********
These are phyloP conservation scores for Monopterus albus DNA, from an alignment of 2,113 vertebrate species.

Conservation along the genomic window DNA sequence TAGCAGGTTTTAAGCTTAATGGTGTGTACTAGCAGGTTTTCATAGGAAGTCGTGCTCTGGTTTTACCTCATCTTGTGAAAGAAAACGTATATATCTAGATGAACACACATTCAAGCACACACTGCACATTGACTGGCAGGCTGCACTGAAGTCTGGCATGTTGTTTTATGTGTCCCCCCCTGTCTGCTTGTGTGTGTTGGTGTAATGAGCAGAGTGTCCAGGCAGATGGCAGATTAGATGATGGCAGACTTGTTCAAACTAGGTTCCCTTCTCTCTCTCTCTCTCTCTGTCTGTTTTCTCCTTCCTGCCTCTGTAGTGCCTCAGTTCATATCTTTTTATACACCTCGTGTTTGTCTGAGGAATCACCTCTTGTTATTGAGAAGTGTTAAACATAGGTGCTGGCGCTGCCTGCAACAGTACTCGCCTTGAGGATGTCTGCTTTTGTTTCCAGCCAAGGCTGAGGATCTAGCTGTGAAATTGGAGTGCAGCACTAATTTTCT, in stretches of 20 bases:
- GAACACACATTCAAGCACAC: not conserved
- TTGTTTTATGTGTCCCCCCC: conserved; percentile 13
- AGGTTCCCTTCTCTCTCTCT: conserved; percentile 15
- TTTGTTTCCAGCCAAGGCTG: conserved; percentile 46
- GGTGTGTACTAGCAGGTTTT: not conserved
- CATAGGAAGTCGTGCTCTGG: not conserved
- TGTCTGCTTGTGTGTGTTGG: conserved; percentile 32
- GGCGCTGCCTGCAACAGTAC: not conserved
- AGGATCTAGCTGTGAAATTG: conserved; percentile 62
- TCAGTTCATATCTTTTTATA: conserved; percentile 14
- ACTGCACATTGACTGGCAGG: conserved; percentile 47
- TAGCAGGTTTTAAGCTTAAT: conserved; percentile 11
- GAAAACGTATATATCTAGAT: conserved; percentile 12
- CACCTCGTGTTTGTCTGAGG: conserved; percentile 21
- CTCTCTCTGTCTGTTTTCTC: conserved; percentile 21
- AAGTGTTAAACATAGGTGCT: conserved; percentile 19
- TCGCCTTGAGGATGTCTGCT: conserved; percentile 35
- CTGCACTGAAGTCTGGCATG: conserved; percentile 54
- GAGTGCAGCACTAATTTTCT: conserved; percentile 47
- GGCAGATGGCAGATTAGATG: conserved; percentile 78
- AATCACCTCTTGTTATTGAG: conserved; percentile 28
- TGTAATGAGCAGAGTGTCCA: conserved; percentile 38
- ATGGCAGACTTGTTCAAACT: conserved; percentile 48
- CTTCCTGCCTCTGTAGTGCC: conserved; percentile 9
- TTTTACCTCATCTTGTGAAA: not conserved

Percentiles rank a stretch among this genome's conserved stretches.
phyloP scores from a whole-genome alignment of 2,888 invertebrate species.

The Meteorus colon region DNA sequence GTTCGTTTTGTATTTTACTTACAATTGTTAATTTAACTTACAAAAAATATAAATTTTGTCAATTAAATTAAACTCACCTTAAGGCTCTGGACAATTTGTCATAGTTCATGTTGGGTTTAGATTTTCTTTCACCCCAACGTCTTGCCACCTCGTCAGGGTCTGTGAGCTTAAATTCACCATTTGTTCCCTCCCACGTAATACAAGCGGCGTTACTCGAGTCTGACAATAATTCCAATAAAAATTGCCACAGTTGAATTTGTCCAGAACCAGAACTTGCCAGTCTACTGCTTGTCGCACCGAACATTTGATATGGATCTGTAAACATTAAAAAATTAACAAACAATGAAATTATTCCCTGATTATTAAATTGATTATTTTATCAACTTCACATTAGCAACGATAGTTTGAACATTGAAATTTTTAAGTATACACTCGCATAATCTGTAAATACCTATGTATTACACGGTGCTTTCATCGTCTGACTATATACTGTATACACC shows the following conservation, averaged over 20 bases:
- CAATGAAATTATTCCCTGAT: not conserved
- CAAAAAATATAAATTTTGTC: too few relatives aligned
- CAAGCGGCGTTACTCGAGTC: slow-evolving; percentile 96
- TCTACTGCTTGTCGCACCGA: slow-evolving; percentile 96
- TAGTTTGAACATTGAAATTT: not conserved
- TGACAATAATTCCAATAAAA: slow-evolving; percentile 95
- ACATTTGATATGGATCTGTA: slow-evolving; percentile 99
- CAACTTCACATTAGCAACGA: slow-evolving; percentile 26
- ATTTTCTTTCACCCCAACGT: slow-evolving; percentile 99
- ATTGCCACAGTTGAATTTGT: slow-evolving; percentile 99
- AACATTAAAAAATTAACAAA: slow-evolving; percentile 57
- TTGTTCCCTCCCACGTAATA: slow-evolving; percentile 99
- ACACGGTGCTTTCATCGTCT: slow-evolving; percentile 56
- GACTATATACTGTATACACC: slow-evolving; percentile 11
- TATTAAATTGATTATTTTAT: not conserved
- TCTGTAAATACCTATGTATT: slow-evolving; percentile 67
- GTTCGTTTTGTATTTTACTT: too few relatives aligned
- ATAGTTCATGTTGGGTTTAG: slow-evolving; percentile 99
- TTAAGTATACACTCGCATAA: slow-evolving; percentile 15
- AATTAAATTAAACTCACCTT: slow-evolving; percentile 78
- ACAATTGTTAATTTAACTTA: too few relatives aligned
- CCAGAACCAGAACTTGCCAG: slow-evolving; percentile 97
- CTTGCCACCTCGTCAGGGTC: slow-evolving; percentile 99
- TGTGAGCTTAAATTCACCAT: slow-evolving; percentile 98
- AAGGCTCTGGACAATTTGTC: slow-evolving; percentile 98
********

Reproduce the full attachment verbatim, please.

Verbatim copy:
These are phyloP conservation scores for Monopterus albus DNA, from an alignment of 2,113 vertebrate species.

Conservation along the genomic window DNA sequence TAGCAGGTTTTAAGCTTAATGGTGTGTACTAGCAGGTTTTCATAGGAAGTCGTGCTCTGGTTTTACCTCATCTTGTGAAAGAAAACGTATATATCTAGATGAACACACATTCAAGCACACACTGCACATTGACTGGCAGGCTGCACTGAAGTCTGGCATGTTGTTTTATGTGTCCCCCCCTGTCTGCTTGTGTGTGTTGGTGTAATGAGCAGAGTGTCCAGGCAGATGGCAGATTAGATGATGGCAGACTTGTTCAAACTAGGTTCCCTTCTCTCTCTCTCTCTCTCTGTCTGTTTTCTCCTTCCTGCCTCTGTAGTGCCTCAGTTCATATCTTTTTATACACCTCGTGTTTGTCTGAGGAATCACCTCTTGTTATTGAGAAGTGTTAAACATAGGTGCTGGCGCTGCCTGCAACAGTACTCGCCTTGAGGATGTCTGCTTTTGTTTCCAGCCAAGGCTGAGGATCTAGCTGTGAAATTGGAGTGCAGCACTAATTTTCT, in stretches of 20 bases:
- GAACACACATTCAAGCACAC: not conserved
- TTGTTTTATGTGTCCCCCCC: conserved; percentile 13
- AGGTTCCCTTCTCTCTCTCT: conserved; percentile 15
- TTTGTTTCCAGCCAAGGCTG: conserved; percentile 46
- GGTGTGTACTAGCAGGTTTT: not conserved
- CATAGGAAGTCGTGCTCTGG: not conserved
- TGTCTGCTTGTGTGTGTTGG: conserved; percentile 32
- GGCGCTGCCTGCAACAGTAC: not conserved
- AGGATCTAGCTGTGAAATTG: conserved; percentile 62
- TCAGTTCATATCTTTTTATA: conserved; percentile 14
- ACTGCACATTGACTGGCAGG: conserved; percentile 47
- TAGCAGGTTTTAAGCTTAAT: conserved; percentile 11
- GAAAACGTATATATCTAGAT: conserved; percentile 12
- CACCTCGTGTTTGTCTGAGG: conserved; percentile 21
- CTCTCTCTGTCTGTTTTCTC: conserved; percentile 21
- AAGTGTTAAACATAGGTGCT: conserved; percentile 19
- TCGCCTTGAGGATGTCTGCT: conserved; percentile 35
- CTGCACTGAAGTCTGGCATG: conserved; percentile 54
- GAGTGCAGCACTAATTTTCT: conserved; percentile 47
- GGCAGATGGCAGATTAGATG: conserved; percentile 78
- AATCACCTCTTGTTATTGAG: conserved; percentile 28
- TGTAATGAGCAGAGTGTCCA: conserved; percentile 38
- ATGGCAGACTTGTTCAAACT: conserved; percentile 48
- CTTCCTGCCTCTGTAGTGCC: conserved; percentile 9
- TTTTACCTCATCTTGTGAAA: not conserved

Percentiles rank a stretch among this genome's conserved stretches.
phyloP scores from a whole-genome alignment of 2,888 invertebrate species.

The Meteorus colon region DNA sequence GTTCGTTTTGTATTTTACTTACAATTGTTAATTTAACTTACAAAAAATATAAATTTTGTCAATTAAATTAAACTCACCTTAAGGCTCTGGACAATTTGTCATAGTTCATGTTGGGTTTAGATTTTCTTTCACCCCAACGTCTTGCCACCTCGTCAGGGTCTGTGAGCTTAAATTCACCATTTGTTCCCTCCCACGTAATACAAGCGGCGTTACTCGAGTCTGACAATAATTCCAATAAAAATTGCCACAGTTGAATTTGTCCAGAACCAGAACTTGCCAGTCTACTGCTTGTCGCACCGAACATTTGATATGGATCTGTAAACATTAAAAAATTAACAAACAATGAAATTATTCCCTGATTATTAAATTGATTATTTTATCAACTTCACATTAGCAACGATAGTTTGAACATTGAAATTTTTAAGTATACACTCGCATAATCTGTAAATACCTATGTATTACACGGTGCTTTCATCGTCTGACTATATACTGTATACACC shows the following conservation, averaged over 20 bases:
- CAATGAAATTATTCCCTGAT: not conserved
- CAAAAAATATAAATTTTGTC: too few relatives aligned
- CAAGCGGCGTTACTCGAGTC: slow-evolving; percentile 96
- TCTACTGCTTGTCGCACCGA: slow-evolving; percentile 96
- TAGTTTGAACATTGAAATTT: not conserved
- TGACAATAATTCCAATAAAA: slow-evolving; percentile 95
- ACATTTGATATGGATCTGTA: slow-evolving; percentile 99
- CAACTTCACATTAGCAACGA: slow-evolving; percentile 26
- ATTTTCTTTCACCCCAACGT: slow-evolving; percentile 99
- ATTGCCACAGTTGAATTTGT: slow-evolving; percentile 99
- AACATTAAAAAATTAACAAA: slow-evolving; percentile 57
- TTGTTCCCTCCCACGTAATA: slow-evolving; percentile 99
- ACACGGTGCTTTCATCGTCT: slow-evolving; percentile 56
- GACTATATACTGTATACACC: slow-evolving; percentile 11
- TATTAAATTGATTATTTTAT: not conserved
- TCTGTAAATACCTATGTATT: slow-evolving; percentile 67
- GTTCGTTTTGTATTTTACTT: too few relatives aligned
- ATAGTTCATGTTGGGTTTAG: slow-evolving; percentile 99
- TTAAGTATACACTCGCATAA: slow-evolving; percentile 15
- AATTAAATTAAACTCACCTT: slow-evolving; percentile 78
- ACAATTGTTAATTTAACTTA: too few relatives aligned
- CCAGAACCAGAACTTGCCAG: slow-evolving; percentile 97
- CTTGCCACCTCGTCAGGGTC: slow-evolving; percentile 99
- TGTGAGCTTAAATTCACCAT: slow-evolving; percentile 98
- AAGGCTCTGGACAATTTGTC: slow-evolving; percentile 98